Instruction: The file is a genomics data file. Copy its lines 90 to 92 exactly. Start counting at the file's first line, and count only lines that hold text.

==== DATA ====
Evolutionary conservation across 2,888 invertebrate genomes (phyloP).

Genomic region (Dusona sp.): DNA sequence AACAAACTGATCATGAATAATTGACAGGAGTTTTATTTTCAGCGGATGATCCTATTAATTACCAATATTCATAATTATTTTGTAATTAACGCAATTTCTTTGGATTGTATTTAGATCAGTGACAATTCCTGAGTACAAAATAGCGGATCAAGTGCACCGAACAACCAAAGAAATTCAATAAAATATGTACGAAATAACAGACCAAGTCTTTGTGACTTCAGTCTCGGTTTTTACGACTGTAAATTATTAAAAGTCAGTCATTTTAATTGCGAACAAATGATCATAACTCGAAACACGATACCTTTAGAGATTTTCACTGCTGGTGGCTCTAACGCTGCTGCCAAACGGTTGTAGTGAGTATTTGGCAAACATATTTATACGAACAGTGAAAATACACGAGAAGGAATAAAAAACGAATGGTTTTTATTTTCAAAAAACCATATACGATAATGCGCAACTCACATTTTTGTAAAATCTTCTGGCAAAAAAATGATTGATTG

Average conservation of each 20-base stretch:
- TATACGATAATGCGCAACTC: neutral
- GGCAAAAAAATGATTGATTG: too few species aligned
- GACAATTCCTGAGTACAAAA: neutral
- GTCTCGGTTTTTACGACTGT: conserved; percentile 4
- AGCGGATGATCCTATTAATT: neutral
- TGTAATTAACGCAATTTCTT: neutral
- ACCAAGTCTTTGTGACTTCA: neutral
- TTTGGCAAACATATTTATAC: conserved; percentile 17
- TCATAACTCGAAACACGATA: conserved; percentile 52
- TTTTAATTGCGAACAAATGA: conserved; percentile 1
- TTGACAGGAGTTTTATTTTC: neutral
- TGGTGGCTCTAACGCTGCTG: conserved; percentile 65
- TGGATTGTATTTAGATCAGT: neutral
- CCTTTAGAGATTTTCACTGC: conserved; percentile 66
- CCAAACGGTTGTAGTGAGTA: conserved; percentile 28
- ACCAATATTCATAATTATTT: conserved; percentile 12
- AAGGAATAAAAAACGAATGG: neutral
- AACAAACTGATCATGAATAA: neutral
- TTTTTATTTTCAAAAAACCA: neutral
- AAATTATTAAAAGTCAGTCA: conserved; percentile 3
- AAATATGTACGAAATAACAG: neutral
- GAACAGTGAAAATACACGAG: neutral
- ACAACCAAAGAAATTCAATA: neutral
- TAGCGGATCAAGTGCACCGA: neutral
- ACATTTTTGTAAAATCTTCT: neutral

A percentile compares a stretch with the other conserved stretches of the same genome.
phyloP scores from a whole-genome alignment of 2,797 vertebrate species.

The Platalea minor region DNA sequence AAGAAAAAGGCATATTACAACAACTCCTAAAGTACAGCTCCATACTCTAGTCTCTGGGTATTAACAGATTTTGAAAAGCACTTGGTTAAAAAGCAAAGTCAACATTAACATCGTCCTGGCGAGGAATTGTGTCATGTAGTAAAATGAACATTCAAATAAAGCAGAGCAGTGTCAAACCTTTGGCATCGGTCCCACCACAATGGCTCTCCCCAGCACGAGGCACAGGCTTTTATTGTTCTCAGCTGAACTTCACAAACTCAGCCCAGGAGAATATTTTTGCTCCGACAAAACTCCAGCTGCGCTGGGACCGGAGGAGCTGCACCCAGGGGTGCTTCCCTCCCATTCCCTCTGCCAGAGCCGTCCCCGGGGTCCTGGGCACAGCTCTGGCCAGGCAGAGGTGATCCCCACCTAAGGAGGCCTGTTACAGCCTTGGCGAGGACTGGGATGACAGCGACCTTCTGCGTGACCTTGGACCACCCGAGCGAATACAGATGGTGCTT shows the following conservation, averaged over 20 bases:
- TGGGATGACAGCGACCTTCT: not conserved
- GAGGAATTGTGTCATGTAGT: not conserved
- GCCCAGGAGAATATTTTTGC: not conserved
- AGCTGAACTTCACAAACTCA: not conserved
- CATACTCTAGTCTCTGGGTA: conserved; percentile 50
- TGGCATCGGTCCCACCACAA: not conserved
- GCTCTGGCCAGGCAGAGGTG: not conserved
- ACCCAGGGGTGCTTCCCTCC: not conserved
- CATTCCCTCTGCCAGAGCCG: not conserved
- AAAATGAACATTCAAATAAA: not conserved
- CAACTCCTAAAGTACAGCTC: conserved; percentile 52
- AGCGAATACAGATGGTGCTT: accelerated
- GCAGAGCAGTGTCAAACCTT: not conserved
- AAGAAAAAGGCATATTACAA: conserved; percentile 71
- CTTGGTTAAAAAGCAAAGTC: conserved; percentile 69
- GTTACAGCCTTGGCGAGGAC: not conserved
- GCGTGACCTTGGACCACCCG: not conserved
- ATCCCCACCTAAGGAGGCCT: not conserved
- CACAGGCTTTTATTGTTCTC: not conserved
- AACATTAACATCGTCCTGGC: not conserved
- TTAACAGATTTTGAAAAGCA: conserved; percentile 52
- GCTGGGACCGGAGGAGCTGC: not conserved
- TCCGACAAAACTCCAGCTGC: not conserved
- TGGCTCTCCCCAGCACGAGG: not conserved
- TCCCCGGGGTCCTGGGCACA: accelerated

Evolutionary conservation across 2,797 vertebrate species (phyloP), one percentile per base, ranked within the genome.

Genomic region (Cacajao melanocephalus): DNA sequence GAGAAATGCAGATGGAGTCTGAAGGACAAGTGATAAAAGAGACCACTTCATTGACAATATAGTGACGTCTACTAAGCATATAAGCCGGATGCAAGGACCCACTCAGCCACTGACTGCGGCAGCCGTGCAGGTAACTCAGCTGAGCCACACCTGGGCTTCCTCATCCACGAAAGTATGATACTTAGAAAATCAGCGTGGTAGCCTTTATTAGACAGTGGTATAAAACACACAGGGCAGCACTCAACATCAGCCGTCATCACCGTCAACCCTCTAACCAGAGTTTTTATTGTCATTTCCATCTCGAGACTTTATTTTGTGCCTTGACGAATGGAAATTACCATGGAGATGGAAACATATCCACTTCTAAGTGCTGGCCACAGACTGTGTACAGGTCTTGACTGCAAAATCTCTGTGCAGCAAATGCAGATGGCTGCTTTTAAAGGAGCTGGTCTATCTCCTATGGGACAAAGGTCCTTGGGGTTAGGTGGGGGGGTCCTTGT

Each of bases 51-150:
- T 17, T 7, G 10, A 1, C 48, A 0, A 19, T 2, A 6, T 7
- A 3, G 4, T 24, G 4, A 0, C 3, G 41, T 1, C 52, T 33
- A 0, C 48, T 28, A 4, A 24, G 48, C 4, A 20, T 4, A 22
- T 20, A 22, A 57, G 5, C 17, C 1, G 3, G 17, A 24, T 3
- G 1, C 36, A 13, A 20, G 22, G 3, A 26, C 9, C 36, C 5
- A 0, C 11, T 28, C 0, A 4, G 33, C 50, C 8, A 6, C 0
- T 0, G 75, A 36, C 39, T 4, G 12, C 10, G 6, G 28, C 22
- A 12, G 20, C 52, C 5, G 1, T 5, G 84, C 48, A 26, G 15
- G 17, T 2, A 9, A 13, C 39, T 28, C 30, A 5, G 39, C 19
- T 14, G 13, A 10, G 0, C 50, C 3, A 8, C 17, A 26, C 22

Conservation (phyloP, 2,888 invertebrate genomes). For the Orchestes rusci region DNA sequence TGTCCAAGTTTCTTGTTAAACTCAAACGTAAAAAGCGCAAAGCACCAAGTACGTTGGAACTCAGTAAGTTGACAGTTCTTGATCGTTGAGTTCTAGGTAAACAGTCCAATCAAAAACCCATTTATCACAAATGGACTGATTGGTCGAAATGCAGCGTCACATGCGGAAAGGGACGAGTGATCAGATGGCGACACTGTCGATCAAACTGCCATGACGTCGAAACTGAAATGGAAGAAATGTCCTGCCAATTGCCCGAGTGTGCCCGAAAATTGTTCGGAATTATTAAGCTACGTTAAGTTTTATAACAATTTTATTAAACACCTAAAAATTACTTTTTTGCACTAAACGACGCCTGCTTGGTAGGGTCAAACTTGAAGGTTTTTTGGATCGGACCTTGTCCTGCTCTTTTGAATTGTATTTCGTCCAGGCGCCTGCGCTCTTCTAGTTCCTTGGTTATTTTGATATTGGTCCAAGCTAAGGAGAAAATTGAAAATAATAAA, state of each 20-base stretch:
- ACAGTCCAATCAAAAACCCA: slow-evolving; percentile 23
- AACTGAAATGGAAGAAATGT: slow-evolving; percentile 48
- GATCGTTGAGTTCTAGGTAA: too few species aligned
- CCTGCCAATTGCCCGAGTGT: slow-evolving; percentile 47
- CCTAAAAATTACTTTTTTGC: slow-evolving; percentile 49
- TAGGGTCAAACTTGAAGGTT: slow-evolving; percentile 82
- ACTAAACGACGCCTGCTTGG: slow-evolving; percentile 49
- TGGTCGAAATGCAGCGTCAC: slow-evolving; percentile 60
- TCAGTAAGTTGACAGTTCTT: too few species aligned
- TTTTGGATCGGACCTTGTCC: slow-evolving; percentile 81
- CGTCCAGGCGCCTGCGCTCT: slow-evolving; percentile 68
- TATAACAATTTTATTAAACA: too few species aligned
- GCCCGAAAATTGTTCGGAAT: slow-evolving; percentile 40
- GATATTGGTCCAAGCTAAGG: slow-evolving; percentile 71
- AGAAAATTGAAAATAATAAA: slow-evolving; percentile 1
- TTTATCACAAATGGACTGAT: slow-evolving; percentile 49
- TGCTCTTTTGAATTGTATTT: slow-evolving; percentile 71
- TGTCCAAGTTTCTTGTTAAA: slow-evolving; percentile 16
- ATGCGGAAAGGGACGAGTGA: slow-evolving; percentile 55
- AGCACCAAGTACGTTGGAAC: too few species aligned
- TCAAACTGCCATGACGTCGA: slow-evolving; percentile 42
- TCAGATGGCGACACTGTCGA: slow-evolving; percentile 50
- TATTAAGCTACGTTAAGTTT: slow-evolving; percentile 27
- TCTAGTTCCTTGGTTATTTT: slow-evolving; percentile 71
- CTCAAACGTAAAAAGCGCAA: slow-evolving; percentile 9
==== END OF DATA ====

- AGCACCAAGTACGTTGGAAC: too few species aligned
- TCAAACTGCCATGACGTCGA: slow-evolving; percentile 42
- TCAGATGGCGACACTGTCGA: slow-evolving; percentile 50